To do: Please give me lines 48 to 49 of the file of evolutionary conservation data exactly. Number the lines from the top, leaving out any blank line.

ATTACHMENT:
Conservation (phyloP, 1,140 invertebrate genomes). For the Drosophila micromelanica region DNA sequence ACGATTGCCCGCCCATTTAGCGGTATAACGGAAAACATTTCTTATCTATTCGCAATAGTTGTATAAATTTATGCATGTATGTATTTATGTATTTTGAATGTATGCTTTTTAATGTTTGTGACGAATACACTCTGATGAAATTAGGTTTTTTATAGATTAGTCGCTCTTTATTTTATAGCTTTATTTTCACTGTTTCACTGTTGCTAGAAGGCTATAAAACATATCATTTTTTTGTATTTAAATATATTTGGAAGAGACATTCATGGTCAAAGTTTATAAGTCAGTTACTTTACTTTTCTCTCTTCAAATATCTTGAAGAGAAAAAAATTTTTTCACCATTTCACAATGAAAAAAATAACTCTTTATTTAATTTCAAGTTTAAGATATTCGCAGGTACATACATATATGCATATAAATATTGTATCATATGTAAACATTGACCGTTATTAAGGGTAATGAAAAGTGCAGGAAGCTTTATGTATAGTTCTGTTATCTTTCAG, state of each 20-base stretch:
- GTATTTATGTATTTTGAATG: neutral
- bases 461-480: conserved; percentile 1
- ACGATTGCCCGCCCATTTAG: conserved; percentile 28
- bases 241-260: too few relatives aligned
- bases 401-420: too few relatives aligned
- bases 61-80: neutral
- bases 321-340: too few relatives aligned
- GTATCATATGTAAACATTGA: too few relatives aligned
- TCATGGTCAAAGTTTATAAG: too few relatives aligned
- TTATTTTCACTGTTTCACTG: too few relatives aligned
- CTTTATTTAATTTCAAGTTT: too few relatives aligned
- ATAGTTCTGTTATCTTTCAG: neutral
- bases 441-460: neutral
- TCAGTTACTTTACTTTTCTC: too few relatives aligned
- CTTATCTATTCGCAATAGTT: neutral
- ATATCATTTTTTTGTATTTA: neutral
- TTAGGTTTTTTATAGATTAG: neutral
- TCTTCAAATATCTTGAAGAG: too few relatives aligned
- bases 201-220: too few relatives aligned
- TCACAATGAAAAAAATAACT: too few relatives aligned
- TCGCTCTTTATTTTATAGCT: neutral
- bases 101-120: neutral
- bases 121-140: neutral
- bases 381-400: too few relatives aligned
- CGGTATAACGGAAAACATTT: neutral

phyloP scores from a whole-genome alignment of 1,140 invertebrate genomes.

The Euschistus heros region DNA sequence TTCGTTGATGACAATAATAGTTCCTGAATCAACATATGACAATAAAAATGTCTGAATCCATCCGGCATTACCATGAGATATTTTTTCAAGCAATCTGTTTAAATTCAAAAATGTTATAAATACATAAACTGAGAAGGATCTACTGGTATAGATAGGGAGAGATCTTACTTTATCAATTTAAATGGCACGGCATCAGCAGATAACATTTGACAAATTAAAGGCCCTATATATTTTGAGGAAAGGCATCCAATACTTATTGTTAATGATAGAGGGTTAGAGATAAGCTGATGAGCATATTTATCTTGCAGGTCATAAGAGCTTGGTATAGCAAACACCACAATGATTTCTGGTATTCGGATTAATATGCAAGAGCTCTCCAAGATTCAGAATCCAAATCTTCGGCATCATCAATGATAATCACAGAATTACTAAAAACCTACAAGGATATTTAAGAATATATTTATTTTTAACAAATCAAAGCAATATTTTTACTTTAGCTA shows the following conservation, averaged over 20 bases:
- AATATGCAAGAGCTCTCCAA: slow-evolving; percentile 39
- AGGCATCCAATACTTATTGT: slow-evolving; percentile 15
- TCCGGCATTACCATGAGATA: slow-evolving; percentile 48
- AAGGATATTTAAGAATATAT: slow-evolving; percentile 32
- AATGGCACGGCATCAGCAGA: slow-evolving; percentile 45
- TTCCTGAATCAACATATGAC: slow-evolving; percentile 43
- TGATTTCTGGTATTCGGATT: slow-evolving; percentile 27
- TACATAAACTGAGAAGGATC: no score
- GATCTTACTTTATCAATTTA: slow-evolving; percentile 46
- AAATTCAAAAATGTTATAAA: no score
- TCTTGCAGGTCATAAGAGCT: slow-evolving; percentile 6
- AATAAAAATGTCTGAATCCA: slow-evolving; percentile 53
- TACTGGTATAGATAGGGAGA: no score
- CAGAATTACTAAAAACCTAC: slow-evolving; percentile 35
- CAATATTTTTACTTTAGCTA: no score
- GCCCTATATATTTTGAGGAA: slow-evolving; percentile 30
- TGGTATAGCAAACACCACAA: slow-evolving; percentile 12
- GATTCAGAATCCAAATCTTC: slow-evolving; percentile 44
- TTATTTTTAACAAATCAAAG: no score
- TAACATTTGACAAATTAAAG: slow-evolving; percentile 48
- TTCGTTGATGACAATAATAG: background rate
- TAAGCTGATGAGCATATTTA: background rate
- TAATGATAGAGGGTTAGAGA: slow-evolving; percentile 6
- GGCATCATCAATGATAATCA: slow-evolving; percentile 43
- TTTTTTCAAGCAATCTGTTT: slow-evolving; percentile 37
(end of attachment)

- TAACATTTGACAAATTAAAG: slow-evolving; percentile 48
- TTCGTTGATGACAATAATAG: background rate